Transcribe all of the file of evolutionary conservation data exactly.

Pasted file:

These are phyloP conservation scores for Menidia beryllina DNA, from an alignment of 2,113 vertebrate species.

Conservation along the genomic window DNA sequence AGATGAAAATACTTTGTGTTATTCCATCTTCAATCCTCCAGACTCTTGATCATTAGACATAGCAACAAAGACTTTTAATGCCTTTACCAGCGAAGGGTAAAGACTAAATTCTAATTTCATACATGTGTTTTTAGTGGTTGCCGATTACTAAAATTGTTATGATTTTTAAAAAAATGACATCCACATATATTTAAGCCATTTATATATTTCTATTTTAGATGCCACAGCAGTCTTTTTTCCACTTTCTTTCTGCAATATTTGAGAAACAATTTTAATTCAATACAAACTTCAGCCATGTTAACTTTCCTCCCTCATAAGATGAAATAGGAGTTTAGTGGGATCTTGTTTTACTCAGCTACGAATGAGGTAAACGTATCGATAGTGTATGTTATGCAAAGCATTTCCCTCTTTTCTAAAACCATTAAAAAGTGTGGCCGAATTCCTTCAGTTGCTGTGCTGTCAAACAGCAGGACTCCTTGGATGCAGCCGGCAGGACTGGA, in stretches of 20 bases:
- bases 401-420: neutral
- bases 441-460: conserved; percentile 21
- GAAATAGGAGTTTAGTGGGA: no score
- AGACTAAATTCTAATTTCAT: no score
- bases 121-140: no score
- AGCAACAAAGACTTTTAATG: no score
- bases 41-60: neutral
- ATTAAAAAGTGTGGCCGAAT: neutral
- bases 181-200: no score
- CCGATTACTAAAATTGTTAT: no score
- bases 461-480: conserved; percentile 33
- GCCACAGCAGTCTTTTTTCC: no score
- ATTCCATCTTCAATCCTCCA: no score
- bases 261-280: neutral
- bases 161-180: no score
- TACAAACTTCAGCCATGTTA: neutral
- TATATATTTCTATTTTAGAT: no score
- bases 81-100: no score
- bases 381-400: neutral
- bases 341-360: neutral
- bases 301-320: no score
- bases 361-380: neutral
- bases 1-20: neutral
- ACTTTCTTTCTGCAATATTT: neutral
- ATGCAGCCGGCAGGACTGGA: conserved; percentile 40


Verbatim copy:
These are phyloP conservation scores for Menidia beryllina DNA, from an alignment of 2,113 vertebrate species.

Conservation along the genomic window DNA sequence AGATGAAAATACTTTGTGTTATTCCATCTTCAATCCTCCAGACTCTTGATCATTAGACATAGCAACAAAGACTTTTAATGCCTTTACCAGCGAAGGGTAAAGACTAAATTCTAATTTCATACATGTGTTTTTAGTGGTTGCCGATTACTAAAATTGTTATGATTTTTAAAAAAATGACATCCACATATATTTAAGCCATTTATATATTTCTATTTTAGATGCCACAGCAGTCTTTTTTCCACTTTCTTTCTGCAATATTTGAGAAACAATTTTAATTCAATACAAACTTCAGCCATGTTAACTTTCCTCCCTCATAAGATGAAATAGGAGTTTAGTGGGATCTTGTTTTACTCAGCTACGAATGAGGTAAACGTATCGATAGTGTATGTTATGCAAAGCATTTCCCTCTTTTCTAAAACCATTAAAAAGTGTGGCCGAATTCCTTCAGTTGCTGTGCTGTCAAACAGCAGGACTCCTTGGATGCAGCCGGCAGGACTGGA, in stretches of 20 bases:
- bases 401-420: neutral
- bases 441-460: conserved; percentile 21
- GAAATAGGAGTTTAGTGGGA: no score
- AGACTAAATTCTAATTTCAT: no score
- bases 121-140: no score
- AGCAACAAAGACTTTTAATG: no score
- bases 41-60: neutral
- ATTAAAAAGTGTGGCCGAAT: neutral
- bases 181-200: no score
- CCGATTACTAAAATTGTTAT: no score
- bases 461-480: conserved; percentile 33
- GCCACAGCAGTCTTTTTTCC: no score
- ATTCCATCTTCAATCCTCCA: no score
- bases 261-280: neutral
- bases 161-180: no score
- TACAAACTTCAGCCATGTTA: neutral
- TATATATTTCTATTTTAGAT: no score
- bases 81-100: no score
- bases 381-400: neutral
- bases 341-360: neutral
- bases 301-320: no score
- bases 361-380: neutral
- bases 1-20: neutral
- ACTTTCTTTCTGCAATATTT: neutral
- ATGCAGCCGGCAGGACTGGA: conserved; percentile 40